She has had many mammograms and ultrasounds over the years, but in September Kristine Hewett experienced breast tenderness and sought extra peace of mind by spending $500 on an MRI scan of her ''lumpy breasts''.
The MRI detected a small cancer that the mammogram and ultrasound had missed and the 47-year-old IT project manager underwent surgery in October and began radiotherapy the next month - declaring the MRI to be the best $500 she has spent.
Specialist radiologist Jeremy Price, who read the scan that detected Ms Hewett's cancer, said there was growing international awareness around the limitations of mammography in younger women and those with dense breast tissue in particular.
Ms Hewett lost her mother to breast cancer in 2001 - six years after her initial diagnosis. Before that, she had little concern about breast health.
''Obviously that changed when my mother was diagnosed and I began getting annual regular checks with my GP,'' she said.
Ms Hewett said she had been told by her doctors that her dense breast tissue made it more difficult for a simple mammogram to detect any dangerous changes, and she had also undergone ultrasounds. Extra tenderness following her clear mammogram and ultrasound in June made her seek her GP's opinion and she was referred for an MRI.
''Fortunately, it was very small and early, and I am incredibly grateful that I took that extra step,'' she said.
Her biggest concern is that the $500 cost for MRIs could be prohibitive for many other women in her situation. Scans do not receive a Medicare rebate unless women are under 50 with a strong family history of breast cancer or they are carrying the faulty BRCA gene.
"I would really like this service to receive a Medicare rebate or some government support for women who want to be really vigilant about their breast screening, given how crucial it is to identify cancer early on," Ms Hewett said.
Like Ms Hewett, 49-year-old former security manager Stephanie Norris received a clear mammogram despite having early breast cancer.
Her mother's advice to get a second opinion after the first mammogram helped save her life. "Always listen to your mum is the moral of my story," she said.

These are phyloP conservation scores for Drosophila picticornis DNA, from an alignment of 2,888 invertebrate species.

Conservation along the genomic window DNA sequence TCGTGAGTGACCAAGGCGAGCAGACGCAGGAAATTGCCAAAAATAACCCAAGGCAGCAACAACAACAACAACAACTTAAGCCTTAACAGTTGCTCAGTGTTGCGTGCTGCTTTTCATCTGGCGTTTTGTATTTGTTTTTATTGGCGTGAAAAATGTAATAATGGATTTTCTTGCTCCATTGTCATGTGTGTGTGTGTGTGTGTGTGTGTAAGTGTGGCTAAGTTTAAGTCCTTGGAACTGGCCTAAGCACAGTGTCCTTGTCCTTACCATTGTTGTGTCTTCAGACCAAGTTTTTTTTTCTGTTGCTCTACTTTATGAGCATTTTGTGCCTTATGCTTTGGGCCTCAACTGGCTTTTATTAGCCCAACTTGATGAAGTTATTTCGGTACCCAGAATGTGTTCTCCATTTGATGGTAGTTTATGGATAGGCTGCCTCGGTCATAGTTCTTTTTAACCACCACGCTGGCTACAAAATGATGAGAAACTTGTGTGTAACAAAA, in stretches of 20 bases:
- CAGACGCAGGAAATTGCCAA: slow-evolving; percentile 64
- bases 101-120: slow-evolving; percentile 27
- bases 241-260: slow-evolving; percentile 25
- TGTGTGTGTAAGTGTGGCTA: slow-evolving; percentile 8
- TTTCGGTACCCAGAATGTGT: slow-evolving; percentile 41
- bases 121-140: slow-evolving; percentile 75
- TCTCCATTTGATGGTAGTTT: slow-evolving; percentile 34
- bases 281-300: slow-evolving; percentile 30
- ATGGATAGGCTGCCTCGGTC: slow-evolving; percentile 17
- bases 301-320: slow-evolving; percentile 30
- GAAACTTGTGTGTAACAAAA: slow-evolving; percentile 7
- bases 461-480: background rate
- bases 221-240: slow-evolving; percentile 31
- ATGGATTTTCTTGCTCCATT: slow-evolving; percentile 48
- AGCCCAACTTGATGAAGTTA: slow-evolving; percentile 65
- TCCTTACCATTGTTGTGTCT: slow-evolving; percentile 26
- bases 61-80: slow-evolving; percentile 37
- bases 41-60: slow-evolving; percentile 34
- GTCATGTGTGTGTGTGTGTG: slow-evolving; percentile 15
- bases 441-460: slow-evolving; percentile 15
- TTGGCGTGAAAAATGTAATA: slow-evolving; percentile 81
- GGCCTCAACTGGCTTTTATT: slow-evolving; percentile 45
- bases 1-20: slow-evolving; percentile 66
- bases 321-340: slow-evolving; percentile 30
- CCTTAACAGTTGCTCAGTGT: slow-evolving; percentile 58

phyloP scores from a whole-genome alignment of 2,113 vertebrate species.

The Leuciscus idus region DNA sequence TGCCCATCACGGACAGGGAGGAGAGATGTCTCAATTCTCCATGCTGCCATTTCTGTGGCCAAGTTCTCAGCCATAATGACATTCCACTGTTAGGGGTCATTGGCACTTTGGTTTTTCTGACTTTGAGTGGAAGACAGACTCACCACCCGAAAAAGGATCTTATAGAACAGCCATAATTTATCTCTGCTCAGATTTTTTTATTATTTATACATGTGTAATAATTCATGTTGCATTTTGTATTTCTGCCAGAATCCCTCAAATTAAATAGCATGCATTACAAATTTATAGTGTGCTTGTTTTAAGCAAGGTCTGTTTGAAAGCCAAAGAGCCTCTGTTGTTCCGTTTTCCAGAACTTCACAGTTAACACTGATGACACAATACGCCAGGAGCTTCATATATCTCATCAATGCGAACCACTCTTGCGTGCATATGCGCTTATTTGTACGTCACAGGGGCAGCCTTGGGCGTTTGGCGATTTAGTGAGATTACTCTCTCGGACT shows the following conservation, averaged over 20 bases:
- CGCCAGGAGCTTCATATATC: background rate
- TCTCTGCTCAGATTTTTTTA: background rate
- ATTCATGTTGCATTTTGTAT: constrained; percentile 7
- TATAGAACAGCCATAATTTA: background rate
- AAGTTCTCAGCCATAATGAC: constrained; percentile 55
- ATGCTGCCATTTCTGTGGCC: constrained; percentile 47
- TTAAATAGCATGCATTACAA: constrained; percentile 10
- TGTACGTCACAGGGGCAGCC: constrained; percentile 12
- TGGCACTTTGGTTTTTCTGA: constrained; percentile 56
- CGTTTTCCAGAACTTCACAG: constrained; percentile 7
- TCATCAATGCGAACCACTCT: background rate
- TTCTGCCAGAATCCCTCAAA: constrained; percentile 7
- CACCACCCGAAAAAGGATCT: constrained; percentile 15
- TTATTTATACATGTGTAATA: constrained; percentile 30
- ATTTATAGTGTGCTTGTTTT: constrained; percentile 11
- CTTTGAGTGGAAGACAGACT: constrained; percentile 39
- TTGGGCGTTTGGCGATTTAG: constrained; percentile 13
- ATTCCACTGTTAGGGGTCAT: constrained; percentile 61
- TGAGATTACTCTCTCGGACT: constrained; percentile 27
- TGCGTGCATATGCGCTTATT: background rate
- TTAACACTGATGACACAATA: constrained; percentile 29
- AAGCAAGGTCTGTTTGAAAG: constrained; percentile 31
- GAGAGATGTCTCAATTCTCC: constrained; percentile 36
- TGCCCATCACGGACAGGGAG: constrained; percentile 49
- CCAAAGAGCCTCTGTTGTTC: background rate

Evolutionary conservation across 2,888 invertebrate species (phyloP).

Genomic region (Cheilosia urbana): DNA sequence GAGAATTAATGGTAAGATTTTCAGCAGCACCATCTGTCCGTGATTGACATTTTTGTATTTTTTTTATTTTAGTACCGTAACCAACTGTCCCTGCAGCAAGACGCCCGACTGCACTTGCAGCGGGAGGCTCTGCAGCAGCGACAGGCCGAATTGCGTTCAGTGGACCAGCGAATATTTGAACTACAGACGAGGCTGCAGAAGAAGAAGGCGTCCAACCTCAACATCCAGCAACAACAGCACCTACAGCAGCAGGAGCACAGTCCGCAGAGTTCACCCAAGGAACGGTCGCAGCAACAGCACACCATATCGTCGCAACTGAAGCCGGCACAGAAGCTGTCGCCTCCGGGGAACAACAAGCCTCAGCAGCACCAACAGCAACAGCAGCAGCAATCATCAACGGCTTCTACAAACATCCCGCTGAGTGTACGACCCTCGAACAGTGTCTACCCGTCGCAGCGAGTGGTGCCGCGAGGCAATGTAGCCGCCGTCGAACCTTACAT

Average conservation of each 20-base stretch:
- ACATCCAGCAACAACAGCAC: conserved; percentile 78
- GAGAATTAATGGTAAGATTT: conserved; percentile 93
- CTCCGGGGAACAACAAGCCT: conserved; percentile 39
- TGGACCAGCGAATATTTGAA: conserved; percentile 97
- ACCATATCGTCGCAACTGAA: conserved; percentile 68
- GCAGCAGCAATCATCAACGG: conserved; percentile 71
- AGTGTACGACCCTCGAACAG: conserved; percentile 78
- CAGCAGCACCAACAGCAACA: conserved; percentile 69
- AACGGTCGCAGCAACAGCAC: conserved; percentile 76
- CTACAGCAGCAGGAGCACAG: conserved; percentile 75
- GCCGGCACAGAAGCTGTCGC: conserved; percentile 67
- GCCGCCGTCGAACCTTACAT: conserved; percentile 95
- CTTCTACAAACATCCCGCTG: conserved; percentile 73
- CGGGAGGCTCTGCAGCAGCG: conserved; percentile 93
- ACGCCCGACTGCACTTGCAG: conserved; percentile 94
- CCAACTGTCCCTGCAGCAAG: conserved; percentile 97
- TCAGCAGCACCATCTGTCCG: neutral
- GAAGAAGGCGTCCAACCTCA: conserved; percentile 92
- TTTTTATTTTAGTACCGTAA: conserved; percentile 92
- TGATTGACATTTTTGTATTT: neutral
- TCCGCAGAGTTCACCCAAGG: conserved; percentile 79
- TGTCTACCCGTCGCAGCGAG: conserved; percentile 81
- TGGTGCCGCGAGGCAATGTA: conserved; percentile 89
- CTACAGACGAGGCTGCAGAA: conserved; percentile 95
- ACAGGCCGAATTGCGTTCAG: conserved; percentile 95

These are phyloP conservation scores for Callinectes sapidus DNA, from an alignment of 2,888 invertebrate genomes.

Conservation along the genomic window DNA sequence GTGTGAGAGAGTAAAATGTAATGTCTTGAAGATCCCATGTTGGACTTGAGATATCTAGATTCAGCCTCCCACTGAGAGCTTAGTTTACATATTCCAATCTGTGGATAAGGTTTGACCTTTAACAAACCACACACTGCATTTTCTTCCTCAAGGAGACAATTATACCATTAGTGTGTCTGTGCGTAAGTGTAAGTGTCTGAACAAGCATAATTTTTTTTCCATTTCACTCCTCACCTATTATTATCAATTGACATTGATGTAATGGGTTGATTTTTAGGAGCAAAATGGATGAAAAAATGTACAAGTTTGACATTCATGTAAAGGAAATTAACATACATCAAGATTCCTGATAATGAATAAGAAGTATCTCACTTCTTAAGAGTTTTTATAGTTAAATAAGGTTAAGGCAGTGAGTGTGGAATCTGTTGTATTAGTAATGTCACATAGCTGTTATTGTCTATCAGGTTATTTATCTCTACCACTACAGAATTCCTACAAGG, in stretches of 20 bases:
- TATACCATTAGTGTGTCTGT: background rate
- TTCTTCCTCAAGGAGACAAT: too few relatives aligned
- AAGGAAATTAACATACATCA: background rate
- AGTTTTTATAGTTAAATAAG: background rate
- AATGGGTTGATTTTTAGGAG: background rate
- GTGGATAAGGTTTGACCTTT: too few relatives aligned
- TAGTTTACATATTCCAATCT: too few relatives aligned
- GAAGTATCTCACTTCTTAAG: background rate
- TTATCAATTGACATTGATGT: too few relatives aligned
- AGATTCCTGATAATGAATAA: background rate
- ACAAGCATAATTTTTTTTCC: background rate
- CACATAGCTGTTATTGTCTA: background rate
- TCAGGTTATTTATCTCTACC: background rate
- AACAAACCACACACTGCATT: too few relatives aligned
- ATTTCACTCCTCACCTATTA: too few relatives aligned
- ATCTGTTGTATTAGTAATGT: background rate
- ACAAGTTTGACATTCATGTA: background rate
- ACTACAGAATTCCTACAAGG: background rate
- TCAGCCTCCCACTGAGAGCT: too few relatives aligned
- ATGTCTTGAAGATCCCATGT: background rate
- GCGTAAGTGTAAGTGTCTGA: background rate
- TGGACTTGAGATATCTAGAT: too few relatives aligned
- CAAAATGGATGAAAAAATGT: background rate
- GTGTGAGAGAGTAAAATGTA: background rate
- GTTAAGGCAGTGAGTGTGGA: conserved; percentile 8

At the start of the year Ms Norris noticed a lump high on her right breast. A GP referral for a private mammogram showed no sign of cancer, but her mother said the lump needed to be dealt with and Ms Norris went to another GP who ordered a fine needle biopsy, confirming cancer in April.
"My message is to go and get a second opinion if you feel something isn't right and to get screened through a variety of methods," Mr Norris said.
She said she was not anti-mammogram - a school friend had
recently sought a mammogram on her advice and found she, too, had early breast cancer. ''I've taken another friend in to have hers done - the more screening that takes place the better and the more we talk about breast cancer awareness the better.''
For 79-year-old Patricia Howard, routine mammograms since her 50s had been part of her health routine. But she was also scrupulous about regular self-examination and at 65 discovered a lump.
She will never forget when much-loved breast cancer surgeon John Buckingham, who died in 2011, put two scans up on his light box. The mammogram showed nothing but the MRI revealed a spot of cancer.
Ms Howard considers herself a ''very lucky survivor'' and continues to undertake a range of breast screening, including both MRIs and mammograms.
''I'd always trust myself finding a lump over anything else,'' she said. ''It's just so important to know your own breasts and my message is that women can save their own lives if they take notice of any changes.''